When Honda unveiled the Integra Type R in 1997, the company said the engine made more naturally aspirated horsepower per liter than anything else built on an assembly line. It said the 1.8-liter four-cylinder boasted the highest piston speed of any automotive engine in the world, faster even than those found in the company’s Formula One and IndyCar powerplants. As a result, that engine, the B18C5, cemented itself in automotive lore, a piece of engineering that helped forge the company’s reputation for high-revving, reliable power.
Engineers left nothing on the table, according to a , stretching the dual-overhead cam, four-valve architecture to its most ludicrous limits. It started with the valvetrain. The B18C5 uses lightweight valves with thinner stems than those found in the standard Integra GS-R, which help the engine spin to its 8400-rpm redline. At that speed, those feathery valves open and close nearly 67 times per second, and Honda had to turn to dual valve springs to keep up. Even the profile of the coils had to be changed on the intake side from circular to ovular, the latter offering greater strength.
Then there are the cams, each with higher lift and greater duration. The VTEC variable valve timing system increased lift by nearly a full millimeter on the intake side, and 1.1mm on the exhaust end past 5700 rpm. It also threw in an additional 10 and eight degrees of timing, respectively.
Honda needed as much air flow as possible through the head, so workers polished the intake and exhaust ports by hand to reduce turbulence. Atmosphere entered via an upsized, 62-millimeter throttle body and a lightweight cast-aluminum intake. The design uses short, single runners for each intake port, saving more than seven pounds. Engineers even reworked the fuel injector angle, aiming the nozzles directly at the intake valves to keep fuel condensation at a minimum to increase throttle response.
The block is more or less the same cast-aluminum design found elsewhere in the Honda family, though engineers added an integrated stiffener. The crank is a different story. Forged, balanced, and polished to reduce vibration and friction, it is a necessary part of the recipe that allows the engine to spin so quickly, and to do so without tearing itself apart. Same goes for the forged connecting rods. Each set were weighed, matched, and hand-assembled at the factory to help keep the engine balanced.
Even the bearings were different. In the early ‘90s, Honda’s Formula One engineers discovered that by electroplating the crank bearing surfaces of their 3.5-liter V-12 with tetramethyllead, they could create microscopic pyramids. The shapes were perfect for retaining oil at high rpm, which reduced friction. It was brilliant. Inexpensive, simple, perfectly effective—a Honda solution. The bearings showed up in several other Honda products, including the Acura Legend, but they allowed engineers to narrow the B16’s connecting rods by 2 mm to create the B18’s 17.5 mm pieces, shifting the mass to the crank webs where it could provide needed strength.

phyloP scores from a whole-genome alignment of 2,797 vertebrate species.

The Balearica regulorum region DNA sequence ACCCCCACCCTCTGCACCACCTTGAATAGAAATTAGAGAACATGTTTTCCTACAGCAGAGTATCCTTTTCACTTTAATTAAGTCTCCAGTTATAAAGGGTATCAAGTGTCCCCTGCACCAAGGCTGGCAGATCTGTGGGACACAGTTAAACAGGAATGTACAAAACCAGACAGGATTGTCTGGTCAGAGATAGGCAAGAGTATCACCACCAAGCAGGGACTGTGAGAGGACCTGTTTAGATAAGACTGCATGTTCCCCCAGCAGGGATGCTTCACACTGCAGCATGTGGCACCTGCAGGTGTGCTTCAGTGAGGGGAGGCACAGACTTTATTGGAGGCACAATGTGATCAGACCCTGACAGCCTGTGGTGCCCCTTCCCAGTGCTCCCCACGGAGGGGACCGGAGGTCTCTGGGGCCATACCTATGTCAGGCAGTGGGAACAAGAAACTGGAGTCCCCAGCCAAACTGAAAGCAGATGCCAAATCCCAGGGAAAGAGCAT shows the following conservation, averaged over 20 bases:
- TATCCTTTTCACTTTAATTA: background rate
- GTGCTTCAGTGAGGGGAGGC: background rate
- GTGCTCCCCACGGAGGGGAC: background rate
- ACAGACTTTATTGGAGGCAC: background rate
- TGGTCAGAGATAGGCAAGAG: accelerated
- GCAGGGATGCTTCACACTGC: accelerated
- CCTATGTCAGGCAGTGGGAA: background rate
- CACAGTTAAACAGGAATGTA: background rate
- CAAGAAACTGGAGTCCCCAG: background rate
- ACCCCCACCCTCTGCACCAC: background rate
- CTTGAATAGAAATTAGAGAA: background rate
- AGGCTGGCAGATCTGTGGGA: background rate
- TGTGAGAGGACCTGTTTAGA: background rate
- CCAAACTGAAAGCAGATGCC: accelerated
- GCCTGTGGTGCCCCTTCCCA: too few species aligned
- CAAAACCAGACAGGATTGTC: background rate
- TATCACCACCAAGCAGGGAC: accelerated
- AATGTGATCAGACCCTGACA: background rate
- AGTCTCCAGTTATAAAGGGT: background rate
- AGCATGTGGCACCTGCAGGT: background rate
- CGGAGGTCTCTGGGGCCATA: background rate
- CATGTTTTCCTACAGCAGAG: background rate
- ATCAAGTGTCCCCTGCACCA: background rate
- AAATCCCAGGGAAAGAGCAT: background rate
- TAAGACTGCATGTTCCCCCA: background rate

US cars produced 195 hp with a 10.6:1 compression ratio. The B18C5 can thank its fancy pistons for that. They are works of art, and Honda threw the full brunt of its racing experience at their creation. Made from high-pressure die-cast aluminum, they are strong and light, with skirts slathered in molybdenum to keep friction at bay. Engineers carved new oil paths along the piston’s underside to help lubricate the wrist pin. Knowing that heat management and lubrication are the cornerstones of longevity, Honda also threw in a set of oil jets aimed at the underside of each piston to keep the rotating assembly as cool as possible.
So much of this is common practice now, when automakers are hell-bent on squeezing every last possible bit of efficiency from their engines, but in 1997, it was wild. Honda took all of its race-winning black art and threw it at a production engine. The miracle is that the B18C5 is not some ticking time bomb because of it. It’s as reliable as the sunrise. As insane as ever, and at the heart of what turned the Type-R into collector catnip. The Integra's engine was a glimpse at the future from beneath a red valve cover.